Mike Judy says his artist statement when he does a new show is pretty simple: “I want my art to make people feel happy, healthy and smart.”
His pastel paintings are bold, usually brightly colored, and often, but not always, uncomplicated images of sailboats, grinning cats, cheerful fish, faces, imaginatively hued musicians and highly stylized women, often with bright-red, heart-shaped lipstick across the lines of their lips.
Judy’s art coexists with music. He plays guitar and has appeared around Door County with his wife, April Pate, in a duo called Spike and April, performing only outdoors since the pandemic began. His twin passions trace back to his education, when he studied studio arts and music theory and composition at Ohio State University and North Texas State University.
“That’s where the energy was for me, you know. Those were the passions,” said Judy, who has work in several galleries and private collections and earned awards in both fields. This year, he received a Wisconsin Area Music Industry award for his time playing with the band Semi Twang during the 1980s.
This winter – his third back in Door County after living in the Twin Cities for years – Judy’s focus is clearing his head, enjoying solitude in his studio above Bay Shore Drive south of Egg Harbor and figuring out how he wants to paint.
“Happy: That’s the general idea,” he said. “Staying happy has been a challenge with COVID and the four years of the previous president. I feel kind of beat up as far as being a practicing positive, happy person, but I am hanging in there.”
But clearing his mind doesn’t mean forgetting his previous work. Judy recently painted the head of a woman with bright lipstick, much like images he created years ago. He framed this one with a vase of poppies, added a sailboat in the background and made her share the space with a man smoking a drooping cigar.
He also has other paintings of people, many of them of musicians playing in jazz clubs. Those tend to involve more complex images and display his imaginative use of color.
“Not so many people know I also work a little darker, a little weirder, often in dark city scenes with jazz musicians, guys wearing little hats with dark colors playing music and smoking cigars,” he said. “So I thought I’d just smash these two things together.”
Judy has a number of small paintings spread out on a table.
“They’re really fun,” he said. “They helped me loosen up and get back to the kind of energy that I want in my art.”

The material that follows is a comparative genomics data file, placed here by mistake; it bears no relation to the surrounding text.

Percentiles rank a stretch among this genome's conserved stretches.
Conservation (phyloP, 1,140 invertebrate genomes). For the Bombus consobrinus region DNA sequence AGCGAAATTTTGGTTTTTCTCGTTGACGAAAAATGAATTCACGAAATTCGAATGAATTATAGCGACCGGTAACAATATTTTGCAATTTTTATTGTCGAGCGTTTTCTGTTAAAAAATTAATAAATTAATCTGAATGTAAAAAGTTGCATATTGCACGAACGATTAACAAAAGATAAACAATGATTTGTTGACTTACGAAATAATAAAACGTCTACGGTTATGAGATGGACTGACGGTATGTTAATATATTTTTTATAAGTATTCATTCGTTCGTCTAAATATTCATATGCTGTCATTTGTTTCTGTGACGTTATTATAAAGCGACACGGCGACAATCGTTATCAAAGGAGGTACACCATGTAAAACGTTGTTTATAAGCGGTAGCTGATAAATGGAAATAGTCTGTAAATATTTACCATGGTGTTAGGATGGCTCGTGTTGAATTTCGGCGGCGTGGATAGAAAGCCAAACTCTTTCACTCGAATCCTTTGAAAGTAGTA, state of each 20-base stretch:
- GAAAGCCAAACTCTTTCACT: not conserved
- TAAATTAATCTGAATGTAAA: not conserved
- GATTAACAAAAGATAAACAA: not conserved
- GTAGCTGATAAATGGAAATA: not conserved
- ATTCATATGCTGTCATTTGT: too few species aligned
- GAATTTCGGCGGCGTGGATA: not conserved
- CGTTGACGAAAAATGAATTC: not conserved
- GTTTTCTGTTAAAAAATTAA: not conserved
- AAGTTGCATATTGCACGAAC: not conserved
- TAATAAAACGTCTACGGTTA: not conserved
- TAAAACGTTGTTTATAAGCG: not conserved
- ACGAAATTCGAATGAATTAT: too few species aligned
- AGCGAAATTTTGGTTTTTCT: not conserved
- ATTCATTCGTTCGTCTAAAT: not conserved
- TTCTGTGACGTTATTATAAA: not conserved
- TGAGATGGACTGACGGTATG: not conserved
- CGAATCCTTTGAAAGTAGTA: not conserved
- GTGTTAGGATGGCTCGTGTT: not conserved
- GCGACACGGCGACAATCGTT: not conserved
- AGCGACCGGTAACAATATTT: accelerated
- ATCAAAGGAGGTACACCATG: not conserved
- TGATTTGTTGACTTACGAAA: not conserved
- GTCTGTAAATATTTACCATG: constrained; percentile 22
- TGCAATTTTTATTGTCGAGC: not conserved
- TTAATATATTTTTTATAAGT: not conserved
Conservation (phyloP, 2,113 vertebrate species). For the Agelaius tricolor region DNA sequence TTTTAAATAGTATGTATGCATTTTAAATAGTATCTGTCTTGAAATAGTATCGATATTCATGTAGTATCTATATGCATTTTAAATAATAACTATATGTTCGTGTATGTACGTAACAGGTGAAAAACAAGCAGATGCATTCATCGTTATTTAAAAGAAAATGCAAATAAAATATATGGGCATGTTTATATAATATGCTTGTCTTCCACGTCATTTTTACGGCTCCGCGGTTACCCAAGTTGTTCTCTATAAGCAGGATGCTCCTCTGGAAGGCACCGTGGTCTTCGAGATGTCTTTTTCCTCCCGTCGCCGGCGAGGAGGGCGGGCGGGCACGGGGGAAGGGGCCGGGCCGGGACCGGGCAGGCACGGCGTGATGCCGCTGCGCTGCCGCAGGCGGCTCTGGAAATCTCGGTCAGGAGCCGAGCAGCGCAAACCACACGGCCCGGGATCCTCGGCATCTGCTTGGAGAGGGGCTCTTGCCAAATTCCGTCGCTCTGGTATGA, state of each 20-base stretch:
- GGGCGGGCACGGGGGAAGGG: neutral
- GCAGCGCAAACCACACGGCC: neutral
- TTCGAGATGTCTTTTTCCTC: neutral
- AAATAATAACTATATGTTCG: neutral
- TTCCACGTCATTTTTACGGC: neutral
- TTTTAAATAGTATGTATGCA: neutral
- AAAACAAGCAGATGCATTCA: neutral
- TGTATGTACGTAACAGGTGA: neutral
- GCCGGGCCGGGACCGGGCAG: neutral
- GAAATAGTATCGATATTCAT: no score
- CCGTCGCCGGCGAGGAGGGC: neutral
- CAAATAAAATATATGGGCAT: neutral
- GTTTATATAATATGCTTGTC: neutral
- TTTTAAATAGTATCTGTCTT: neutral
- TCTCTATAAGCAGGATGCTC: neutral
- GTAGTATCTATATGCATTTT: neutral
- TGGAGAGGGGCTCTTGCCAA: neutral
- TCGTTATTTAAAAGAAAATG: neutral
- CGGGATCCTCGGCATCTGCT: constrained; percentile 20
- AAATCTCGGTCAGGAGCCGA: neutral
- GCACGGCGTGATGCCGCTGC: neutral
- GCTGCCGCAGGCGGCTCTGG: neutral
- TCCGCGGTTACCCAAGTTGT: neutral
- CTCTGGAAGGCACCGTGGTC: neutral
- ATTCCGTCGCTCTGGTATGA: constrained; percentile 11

He tends to find inspiration and images from inside himself rather than from something outside, like the view from his studio window.
“I just literally come in here, and I put a piece of paper up, and I think in my mind, what tickles my fancy, what tickles my imagination, what would be fun to do,” Judy said. “And so I do a pencil drawing. Sometimes I don’t, and just work out these images that are rolling around my head.”
Recently, he’s been working on larger pieces that he’s constructing with the help of Google Earth. He uses it to pick a spot – Italy or Egypt or anywhere in the world, really. Then he suggests local vegetation and typical building types before zooming off to a new spot and repeating the exercise.
“Then I make a composition and jam them together,” Judy said. “There’s no way they could exist together. That was a really fun thing to do.”
Odd juxtapositions are not atypical in his work. A favorite is “Francis and the Fishermen,” in which a horn player in a jacket and tie is playing, apparently on a fishing boat, as men behind him haul in nets while a lighthouse and buildings occupy the shoreline across dark-blue waters.
The new work goes slower than Judy is used to working – he might work on one painting for a month. They are 18 by 23 inches on Sennelier La Carte Pastel Card, which has a surface of finely ground cork and vegetable flakes that hold pastel.
They are intriguing: city lights at night, a dark image of an Italian sports car, a weirdly illuminated tree and what he calls his “Dior woman,” taken from a style magazine, all together in a single painting. Another combines cherry blossoms with images of Giza, including pyramids and a camel.
When Judy first came to Door County, he worked for almost 10 years at The Paint Box Gallery in Ephraim and met many of the artists in Northern Door because the gallery did their framing.
“I am so impressed by the really great painters, like Craig Blietz,” he said. “He just blows me away. Or Chick Peterson.”
Judy’s work is available at mikejudyart.com.